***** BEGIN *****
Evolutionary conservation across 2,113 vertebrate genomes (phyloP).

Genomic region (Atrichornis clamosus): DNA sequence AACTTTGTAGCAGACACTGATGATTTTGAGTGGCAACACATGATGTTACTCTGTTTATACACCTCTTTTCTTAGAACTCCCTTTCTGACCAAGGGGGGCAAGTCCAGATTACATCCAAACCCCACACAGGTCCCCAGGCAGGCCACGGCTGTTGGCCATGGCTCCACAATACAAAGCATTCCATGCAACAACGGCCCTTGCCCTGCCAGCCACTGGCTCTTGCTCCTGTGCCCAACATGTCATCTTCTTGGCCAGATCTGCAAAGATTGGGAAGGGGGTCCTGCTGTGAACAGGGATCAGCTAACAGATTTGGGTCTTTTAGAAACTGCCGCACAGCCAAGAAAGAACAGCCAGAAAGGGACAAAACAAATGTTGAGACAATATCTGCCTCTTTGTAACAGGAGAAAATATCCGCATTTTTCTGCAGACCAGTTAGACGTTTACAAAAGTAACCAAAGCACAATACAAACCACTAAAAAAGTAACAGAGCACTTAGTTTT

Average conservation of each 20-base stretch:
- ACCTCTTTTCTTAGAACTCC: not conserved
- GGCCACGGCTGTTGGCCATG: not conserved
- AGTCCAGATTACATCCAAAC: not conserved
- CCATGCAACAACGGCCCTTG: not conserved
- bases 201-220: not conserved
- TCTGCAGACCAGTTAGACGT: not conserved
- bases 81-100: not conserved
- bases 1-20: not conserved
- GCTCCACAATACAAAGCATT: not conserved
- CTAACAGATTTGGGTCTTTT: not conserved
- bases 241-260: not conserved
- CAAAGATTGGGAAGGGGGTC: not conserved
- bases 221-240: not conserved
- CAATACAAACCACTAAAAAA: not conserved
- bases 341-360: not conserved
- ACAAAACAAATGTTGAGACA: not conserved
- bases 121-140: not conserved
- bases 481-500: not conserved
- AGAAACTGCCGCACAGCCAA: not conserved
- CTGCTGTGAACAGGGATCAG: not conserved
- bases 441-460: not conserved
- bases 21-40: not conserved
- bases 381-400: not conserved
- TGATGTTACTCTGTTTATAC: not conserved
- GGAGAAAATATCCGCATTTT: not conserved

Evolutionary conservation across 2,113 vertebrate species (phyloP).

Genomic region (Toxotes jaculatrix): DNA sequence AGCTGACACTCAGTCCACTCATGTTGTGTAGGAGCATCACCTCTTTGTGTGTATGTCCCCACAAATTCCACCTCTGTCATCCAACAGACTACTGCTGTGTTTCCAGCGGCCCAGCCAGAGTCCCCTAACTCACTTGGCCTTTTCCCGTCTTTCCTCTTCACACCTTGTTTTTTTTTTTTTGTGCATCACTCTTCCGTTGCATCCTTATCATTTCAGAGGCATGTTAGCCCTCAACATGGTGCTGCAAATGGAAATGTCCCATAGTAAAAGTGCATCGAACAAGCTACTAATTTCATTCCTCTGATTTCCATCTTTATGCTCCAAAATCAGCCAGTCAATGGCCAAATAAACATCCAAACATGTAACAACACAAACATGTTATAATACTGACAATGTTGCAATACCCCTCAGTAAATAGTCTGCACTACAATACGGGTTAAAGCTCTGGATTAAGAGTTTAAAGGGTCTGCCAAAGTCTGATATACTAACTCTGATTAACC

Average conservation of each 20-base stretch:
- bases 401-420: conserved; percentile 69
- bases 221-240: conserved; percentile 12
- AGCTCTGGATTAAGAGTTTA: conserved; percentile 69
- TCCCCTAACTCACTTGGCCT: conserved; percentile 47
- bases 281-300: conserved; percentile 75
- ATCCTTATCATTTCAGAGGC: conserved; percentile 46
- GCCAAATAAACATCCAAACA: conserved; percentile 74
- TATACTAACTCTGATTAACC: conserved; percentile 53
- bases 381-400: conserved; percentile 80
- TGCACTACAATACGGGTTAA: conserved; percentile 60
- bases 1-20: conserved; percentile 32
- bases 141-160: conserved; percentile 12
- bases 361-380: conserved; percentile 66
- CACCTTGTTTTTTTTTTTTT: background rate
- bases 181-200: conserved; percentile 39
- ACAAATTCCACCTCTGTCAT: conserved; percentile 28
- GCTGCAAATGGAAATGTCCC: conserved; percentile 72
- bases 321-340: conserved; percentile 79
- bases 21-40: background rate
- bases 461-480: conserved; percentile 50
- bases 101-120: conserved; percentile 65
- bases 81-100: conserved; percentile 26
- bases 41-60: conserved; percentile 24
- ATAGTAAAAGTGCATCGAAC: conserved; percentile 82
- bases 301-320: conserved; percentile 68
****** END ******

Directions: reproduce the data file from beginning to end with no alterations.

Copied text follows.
Evolutionary conservation across 2,113 vertebrate genomes (phyloP).

Genomic region (Atrichornis clamosus): DNA sequence AACTTTGTAGCAGACACTGATGATTTTGAGTGGCAACACATGATGTTACTCTGTTTATACACCTCTTTTCTTAGAACTCCCTTTCTGACCAAGGGGGGCAAGTCCAGATTACATCCAAACCCCACACAGGTCCCCAGGCAGGCCACGGCTGTTGGCCATGGCTCCACAATACAAAGCATTCCATGCAACAACGGCCCTTGCCCTGCCAGCCACTGGCTCTTGCTCCTGTGCCCAACATGTCATCTTCTTGGCCAGATCTGCAAAGATTGGGAAGGGGGTCCTGCTGTGAACAGGGATCAGCTAACAGATTTGGGTCTTTTAGAAACTGCCGCACAGCCAAGAAAGAACAGCCAGAAAGGGACAAAACAAATGTTGAGACAATATCTGCCTCTTTGTAACAGGAGAAAATATCCGCATTTTTCTGCAGACCAGTTAGACGTTTACAAAAGTAACCAAAGCACAATACAAACCACTAAAAAAGTAACAGAGCACTTAGTTTT

Average conservation of each 20-base stretch:
- ACCTCTTTTCTTAGAACTCC: not conserved
- GGCCACGGCTGTTGGCCATG: not conserved
- AGTCCAGATTACATCCAAAC: not conserved
- CCATGCAACAACGGCCCTTG: not conserved
- bases 201-220: not conserved
- TCTGCAGACCAGTTAGACGT: not conserved
- bases 81-100: not conserved
- bases 1-20: not conserved
- GCTCCACAATACAAAGCATT: not conserved
- CTAACAGATTTGGGTCTTTT: not conserved
- bases 241-260: not conserved
- CAAAGATTGGGAAGGGGGTC: not conserved
- bases 221-240: not conserved
- CAATACAAACCACTAAAAAA: not conserved
- bases 341-360: not conserved
- ACAAAACAAATGTTGAGACA: not conserved
- bases 121-140: not conserved
- bases 481-500: not conserved
- AGAAACTGCCGCACAGCCAA: not conserved
- CTGCTGTGAACAGGGATCAG: not conserved
- bases 441-460: not conserved
- bases 21-40: not conserved
- bases 381-400: not conserved
- TGATGTTACTCTGTTTATAC: not conserved
- GGAGAAAATATCCGCATTTT: not conserved

Evolutionary conservation across 2,113 vertebrate species (phyloP).

Genomic region (Toxotes jaculatrix): DNA sequence AGCTGACACTCAGTCCACTCATGTTGTGTAGGAGCATCACCTCTTTGTGTGTATGTCCCCACAAATTCCACCTCTGTCATCCAACAGACTACTGCTGTGTTTCCAGCGGCCCAGCCAGAGTCCCCTAACTCACTTGGCCTTTTCCCGTCTTTCCTCTTCACACCTTGTTTTTTTTTTTTTGTGCATCACTCTTCCGTTGCATCCTTATCATTTCAGAGGCATGTTAGCCCTCAACATGGTGCTGCAAATGGAAATGTCCCATAGTAAAAGTGCATCGAACAAGCTACTAATTTCATTCCTCTGATTTCCATCTTTATGCTCCAAAATCAGCCAGTCAATGGCCAAATAAACATCCAAACATGTAACAACACAAACATGTTATAATACTGACAATGTTGCAATACCCCTCAGTAAATAGTCTGCACTACAATACGGGTTAAAGCTCTGGATTAAGAGTTTAAAGGGTCTGCCAAAGTCTGATATACTAACTCTGATTAACC

Average conservation of each 20-base stretch:
- bases 401-420: conserved; percentile 69
- bases 221-240: conserved; percentile 12
- AGCTCTGGATTAAGAGTTTA: conserved; percentile 69
- TCCCCTAACTCACTTGGCCT: conserved; percentile 47
- bases 281-300: conserved; percentile 75
- ATCCTTATCATTTCAGAGGC: conserved; percentile 46
- GCCAAATAAACATCCAAACA: conserved; percentile 74
- TATACTAACTCTGATTAACC: conserved; percentile 53
- bases 381-400: conserved; percentile 80
- TGCACTACAATACGGGTTAA: conserved; percentile 60
- bases 1-20: conserved; percentile 32
- bases 141-160: conserved; percentile 12
- bases 361-380: conserved; percentile 66
- CACCTTGTTTTTTTTTTTTT: background rate
- bases 181-200: conserved; percentile 39
- ACAAATTCCACCTCTGTCAT: conserved; percentile 28
- GCTGCAAATGGAAATGTCCC: conserved; percentile 72
- bases 321-340: conserved; percentile 79
- bases 21-40: background rate
- bases 461-480: conserved; percentile 50
- bases 101-120: conserved; percentile 65
- bases 81-100: conserved; percentile 26
- bases 41-60: conserved; percentile 24
- ATAGTAAAAGTGCATCGAAC: conserved; percentile 82
- bases 301-320: conserved; percentile 68